Like most misunderstandings in our modern society, this problem started on facebook. Names have been changed or removed to protect the guilty, because I’m a classy fellow like that.
Recently, a buddy of mine posted a facebook status update that read, “Think I’ll go work on a boat in Alaska.”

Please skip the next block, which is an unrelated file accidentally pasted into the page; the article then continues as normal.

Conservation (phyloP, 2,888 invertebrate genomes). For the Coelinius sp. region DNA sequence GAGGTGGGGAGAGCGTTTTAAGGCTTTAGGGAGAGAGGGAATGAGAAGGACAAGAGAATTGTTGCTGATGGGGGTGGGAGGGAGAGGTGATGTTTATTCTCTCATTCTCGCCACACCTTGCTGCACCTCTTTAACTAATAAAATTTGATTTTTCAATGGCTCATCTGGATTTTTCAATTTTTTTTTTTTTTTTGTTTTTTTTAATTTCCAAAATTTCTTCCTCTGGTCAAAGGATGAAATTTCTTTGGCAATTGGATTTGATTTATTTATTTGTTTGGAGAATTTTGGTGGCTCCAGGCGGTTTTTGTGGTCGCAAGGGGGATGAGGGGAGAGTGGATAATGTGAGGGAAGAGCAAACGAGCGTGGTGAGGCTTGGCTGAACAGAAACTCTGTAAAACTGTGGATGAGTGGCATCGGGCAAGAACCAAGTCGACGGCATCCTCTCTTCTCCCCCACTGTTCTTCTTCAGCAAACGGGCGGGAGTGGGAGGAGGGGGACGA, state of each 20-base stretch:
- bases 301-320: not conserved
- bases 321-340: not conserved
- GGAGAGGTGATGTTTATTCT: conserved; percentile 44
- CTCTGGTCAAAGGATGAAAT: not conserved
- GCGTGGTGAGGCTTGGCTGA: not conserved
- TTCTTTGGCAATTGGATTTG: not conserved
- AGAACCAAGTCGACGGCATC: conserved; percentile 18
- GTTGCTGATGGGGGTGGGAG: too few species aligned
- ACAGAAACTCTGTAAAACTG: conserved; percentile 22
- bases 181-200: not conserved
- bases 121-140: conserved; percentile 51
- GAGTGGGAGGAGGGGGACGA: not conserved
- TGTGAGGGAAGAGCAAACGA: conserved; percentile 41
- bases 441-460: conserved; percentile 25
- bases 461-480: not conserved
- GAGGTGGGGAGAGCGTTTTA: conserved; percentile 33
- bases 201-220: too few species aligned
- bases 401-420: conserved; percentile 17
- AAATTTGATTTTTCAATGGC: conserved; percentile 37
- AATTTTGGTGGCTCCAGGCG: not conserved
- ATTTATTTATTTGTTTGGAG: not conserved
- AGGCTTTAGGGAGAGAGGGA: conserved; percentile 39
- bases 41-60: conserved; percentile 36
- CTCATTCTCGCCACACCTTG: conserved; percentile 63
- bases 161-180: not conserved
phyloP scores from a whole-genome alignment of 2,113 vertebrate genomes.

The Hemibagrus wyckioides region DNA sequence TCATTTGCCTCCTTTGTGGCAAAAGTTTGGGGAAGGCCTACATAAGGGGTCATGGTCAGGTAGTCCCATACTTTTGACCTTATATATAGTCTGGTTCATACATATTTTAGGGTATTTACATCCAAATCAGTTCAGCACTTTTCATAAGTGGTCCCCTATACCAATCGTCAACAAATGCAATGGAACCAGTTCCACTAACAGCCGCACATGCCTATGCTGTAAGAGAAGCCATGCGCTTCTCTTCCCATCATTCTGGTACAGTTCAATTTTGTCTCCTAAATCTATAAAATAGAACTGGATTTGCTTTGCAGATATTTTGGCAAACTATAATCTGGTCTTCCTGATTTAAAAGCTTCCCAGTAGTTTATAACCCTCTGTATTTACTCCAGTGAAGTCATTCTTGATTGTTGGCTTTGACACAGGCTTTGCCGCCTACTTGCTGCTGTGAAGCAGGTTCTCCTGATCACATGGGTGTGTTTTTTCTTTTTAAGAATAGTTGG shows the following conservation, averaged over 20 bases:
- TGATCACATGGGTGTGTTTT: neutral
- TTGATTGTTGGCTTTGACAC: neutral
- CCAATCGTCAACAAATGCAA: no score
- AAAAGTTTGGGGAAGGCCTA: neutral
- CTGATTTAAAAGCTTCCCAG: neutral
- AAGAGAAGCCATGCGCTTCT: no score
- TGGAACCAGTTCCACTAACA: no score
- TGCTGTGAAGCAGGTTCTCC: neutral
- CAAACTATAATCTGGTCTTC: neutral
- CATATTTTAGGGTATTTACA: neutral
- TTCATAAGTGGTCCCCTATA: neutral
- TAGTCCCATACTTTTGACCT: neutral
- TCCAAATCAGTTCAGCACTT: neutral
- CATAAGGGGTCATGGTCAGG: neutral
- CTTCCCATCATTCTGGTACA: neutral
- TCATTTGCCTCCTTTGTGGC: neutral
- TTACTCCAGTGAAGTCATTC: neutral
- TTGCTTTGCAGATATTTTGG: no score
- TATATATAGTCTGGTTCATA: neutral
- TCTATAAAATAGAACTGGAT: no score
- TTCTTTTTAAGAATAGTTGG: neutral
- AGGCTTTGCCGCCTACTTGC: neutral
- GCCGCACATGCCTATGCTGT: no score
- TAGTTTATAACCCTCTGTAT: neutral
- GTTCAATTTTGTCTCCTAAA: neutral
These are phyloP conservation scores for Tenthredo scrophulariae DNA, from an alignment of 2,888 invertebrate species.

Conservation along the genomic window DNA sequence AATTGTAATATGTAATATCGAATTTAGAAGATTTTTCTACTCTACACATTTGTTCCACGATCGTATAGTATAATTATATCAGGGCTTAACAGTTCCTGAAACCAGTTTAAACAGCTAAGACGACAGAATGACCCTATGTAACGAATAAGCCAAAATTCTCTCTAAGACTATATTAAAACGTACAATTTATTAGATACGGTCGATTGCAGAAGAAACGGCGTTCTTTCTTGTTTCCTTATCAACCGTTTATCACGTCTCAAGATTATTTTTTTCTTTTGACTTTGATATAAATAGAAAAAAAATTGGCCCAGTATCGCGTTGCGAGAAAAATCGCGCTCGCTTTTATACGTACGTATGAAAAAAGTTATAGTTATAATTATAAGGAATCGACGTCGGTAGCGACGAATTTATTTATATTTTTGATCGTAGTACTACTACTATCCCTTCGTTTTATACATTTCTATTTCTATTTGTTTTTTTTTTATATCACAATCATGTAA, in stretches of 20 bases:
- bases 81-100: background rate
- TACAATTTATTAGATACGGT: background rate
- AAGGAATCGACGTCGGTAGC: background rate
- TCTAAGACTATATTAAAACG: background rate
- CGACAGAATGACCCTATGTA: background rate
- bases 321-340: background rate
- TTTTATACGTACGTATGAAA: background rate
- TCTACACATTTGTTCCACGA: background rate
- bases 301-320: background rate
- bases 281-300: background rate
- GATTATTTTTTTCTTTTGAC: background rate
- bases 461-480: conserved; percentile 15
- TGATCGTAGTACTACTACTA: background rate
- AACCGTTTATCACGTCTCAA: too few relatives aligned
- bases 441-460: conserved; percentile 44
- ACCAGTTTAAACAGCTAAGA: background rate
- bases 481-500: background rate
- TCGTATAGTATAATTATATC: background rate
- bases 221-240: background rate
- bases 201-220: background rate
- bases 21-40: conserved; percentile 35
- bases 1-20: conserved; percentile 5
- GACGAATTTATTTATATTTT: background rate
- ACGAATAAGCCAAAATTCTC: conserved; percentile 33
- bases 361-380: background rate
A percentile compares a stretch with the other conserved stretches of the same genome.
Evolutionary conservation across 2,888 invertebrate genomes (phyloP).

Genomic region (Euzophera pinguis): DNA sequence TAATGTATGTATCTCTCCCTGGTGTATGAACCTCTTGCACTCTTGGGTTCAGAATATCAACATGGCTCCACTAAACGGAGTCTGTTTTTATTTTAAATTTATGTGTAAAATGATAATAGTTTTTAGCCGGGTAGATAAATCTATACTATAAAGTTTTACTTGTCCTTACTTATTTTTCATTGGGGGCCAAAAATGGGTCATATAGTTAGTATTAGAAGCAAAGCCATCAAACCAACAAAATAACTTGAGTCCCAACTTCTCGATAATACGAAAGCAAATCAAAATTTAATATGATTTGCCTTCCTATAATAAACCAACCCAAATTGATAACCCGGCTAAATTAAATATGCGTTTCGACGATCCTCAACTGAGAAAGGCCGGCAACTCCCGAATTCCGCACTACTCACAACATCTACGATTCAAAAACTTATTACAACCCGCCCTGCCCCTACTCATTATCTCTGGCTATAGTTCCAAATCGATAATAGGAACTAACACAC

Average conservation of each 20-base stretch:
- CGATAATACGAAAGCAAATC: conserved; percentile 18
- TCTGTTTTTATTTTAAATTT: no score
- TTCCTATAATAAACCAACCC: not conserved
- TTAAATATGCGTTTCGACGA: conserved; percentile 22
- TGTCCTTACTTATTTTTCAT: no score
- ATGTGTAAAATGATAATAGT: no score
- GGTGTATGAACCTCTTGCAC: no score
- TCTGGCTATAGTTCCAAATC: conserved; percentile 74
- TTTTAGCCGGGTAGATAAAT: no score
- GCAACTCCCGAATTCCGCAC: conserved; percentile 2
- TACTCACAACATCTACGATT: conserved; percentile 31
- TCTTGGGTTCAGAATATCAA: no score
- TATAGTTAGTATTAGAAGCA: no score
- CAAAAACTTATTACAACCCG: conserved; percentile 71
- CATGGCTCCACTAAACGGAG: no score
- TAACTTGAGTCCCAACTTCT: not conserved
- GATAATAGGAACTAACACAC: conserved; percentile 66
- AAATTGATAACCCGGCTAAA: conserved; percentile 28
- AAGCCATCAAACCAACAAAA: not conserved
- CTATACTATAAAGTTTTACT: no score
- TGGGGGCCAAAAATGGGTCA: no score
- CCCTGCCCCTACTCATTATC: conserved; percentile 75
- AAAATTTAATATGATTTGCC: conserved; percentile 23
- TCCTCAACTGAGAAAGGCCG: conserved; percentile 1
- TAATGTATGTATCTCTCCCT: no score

A little context for this buddy and I: though we haven’t known each other a tremendously long time, we bonded quickly and hung out a lot while working together (there is literally no way to phrase that sentence to make it sound less like we are homosexuals — which we’re not — but oh well). As is fairly customary with this particular job, everyone worked hard while it was expected, and then we all blew off steam pretty hard during our free time once we were done. People smoked cigs (not me, I think it’s gross), people drank (definitely me), people danced (also me, assuming I’d done enough of the previous…just kidding, I’ll dance anytime!), people swore, people laughed, people had a responsible, fun time (no drinking and driving, no sexual indiscretions, etc.). In my experience, it’s much easier to have dance parties when music is involved, and a popular song at the moment is one called “I’m On a Boat” by The Lonely Island. This song is primarily parody, meant as satire toward a sector of the music industry that is kept afloat solely by the grace of auto-tune, hyperbole, and swearing. It’s also incredibly hilarious and fun as hell (sidenote: when I freelanced as a DJ at various bars, I got requests for this song probably a dozen times a night, no lie). The premise of the song is that the singer is super excited because he’s going on a boat ride (a relatively commonplace experience for most people), and he treats it like he’s balling out of control and just won the lottery. It’s funny, just trust me on that. Now one of the recurring lines in this song is “I’m on a boat, motherf***er, don’t you e’er forget.” I’m sure Shakespeare is proud that his technique for abbreviating words is still being used so appropriately all these years later.